Something tells me this game is an experiment. Why? Well, Little Adventure on the Prairie is a title made in Unity; the only other Unity games I can think that were able to run on regular 3DS systems (rather than just New 3DS models) are Crollers Game Pack and Activision’s ports of their Spongebob and Snoopy games. The former’s developer did explain to me that he was a fledgling dev who was seeing if he could loop around the fact Unity is more directly compatible with New 3DS. Infinite Madaa’s Little Adventure on the Prairie seems like it’s that same story over again.
One common theme these games seem to have is that the framerate is nowhere as smooth as it should be. Despite being a super basic “platformer”, Little Adventure on the Prairie struggles to run at 30fps and chugs when multiple enemies are onscreen. The visuals themselves are also a mix of bland and unpleasing. Backgrounds are incredibly blurry, and each level seems to be blatantly composed of a series of large tiles making up the floor. There are even times where you can see where the backgrounds end and where they loop again! The graphics are simply improper and unnatural.
There are stock tracks that make up the background music, not unlike Collavier’s Physical Contact series on the Nintendo Switch. I would be fine with this if it weren’t for the fact that there are no sound effects. Despite the combat-heavy gameplay, nothing makes a sound whatsoever! Not the enemies, not the sword, not the collectables…Nothing! The closest thing to a sound effect is when clicking to go to the next level causes a sound eerily like that of a speaker having troubling producing sound.
Little Adventure on the Prairie spans twelve very flat levels (at most, jumping is used to hop over short gaps every now and then), and each level is the exact same thing. The average enemy comes to swing at you, and every enemy in the game does just that. You swing your sword back and hope that the enemy is killed before enough of your health is drained. You can’t kill enemies without getting attacked. That is, unless you exploit the game’s clumsy hit detection by jumping on top of the enemy and slashing it from the head. If enough enemies are dead, the level is abruptly cleared and you move onto the next slog.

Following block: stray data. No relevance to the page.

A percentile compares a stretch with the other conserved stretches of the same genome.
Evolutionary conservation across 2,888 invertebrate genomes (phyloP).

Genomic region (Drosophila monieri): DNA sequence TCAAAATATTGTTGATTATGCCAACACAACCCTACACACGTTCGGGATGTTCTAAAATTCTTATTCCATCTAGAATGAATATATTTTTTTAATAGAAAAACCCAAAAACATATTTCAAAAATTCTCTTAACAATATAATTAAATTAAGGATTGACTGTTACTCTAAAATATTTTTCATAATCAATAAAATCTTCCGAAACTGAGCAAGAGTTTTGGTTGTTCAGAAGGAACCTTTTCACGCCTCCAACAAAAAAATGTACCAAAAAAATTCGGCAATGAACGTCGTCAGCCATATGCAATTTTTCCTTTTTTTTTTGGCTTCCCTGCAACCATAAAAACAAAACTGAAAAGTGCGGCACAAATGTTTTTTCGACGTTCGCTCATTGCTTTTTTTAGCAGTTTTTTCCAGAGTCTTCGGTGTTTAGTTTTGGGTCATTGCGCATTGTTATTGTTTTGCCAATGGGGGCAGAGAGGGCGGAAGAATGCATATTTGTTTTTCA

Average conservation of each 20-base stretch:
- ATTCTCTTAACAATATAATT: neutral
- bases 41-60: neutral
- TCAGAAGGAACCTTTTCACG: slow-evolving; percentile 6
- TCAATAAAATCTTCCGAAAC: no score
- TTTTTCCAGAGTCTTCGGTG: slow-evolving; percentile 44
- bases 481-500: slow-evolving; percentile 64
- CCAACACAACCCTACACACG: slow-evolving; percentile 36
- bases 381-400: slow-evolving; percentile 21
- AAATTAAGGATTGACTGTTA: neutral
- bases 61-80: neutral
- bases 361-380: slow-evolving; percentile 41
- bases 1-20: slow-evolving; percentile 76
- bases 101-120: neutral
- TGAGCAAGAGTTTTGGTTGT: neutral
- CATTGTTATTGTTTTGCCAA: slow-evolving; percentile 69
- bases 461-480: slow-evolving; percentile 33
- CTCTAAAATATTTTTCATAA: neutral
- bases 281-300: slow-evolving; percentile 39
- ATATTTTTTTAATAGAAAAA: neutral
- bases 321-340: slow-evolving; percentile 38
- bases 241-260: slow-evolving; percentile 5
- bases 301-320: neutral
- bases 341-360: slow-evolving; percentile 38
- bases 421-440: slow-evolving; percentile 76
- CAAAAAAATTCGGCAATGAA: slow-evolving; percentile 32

Yeah, this game is terrible. You can essentially move and spam the attack button the beat most of it, and there’s nothing interesting or fun to find here whatsoever. This game feels more a high school game design project than anything else. I don’t mind experimentation, but like Crollers Game Pack, it seems more like something that should have been kept as such instead of a priced 3DS eShop release. In this case, it’s a classic case of shovelware. I hope that Infinite Madaa takes his/her time to build a game that could not only fit the designated console better, but also provide an experience that can be fondly looked back on.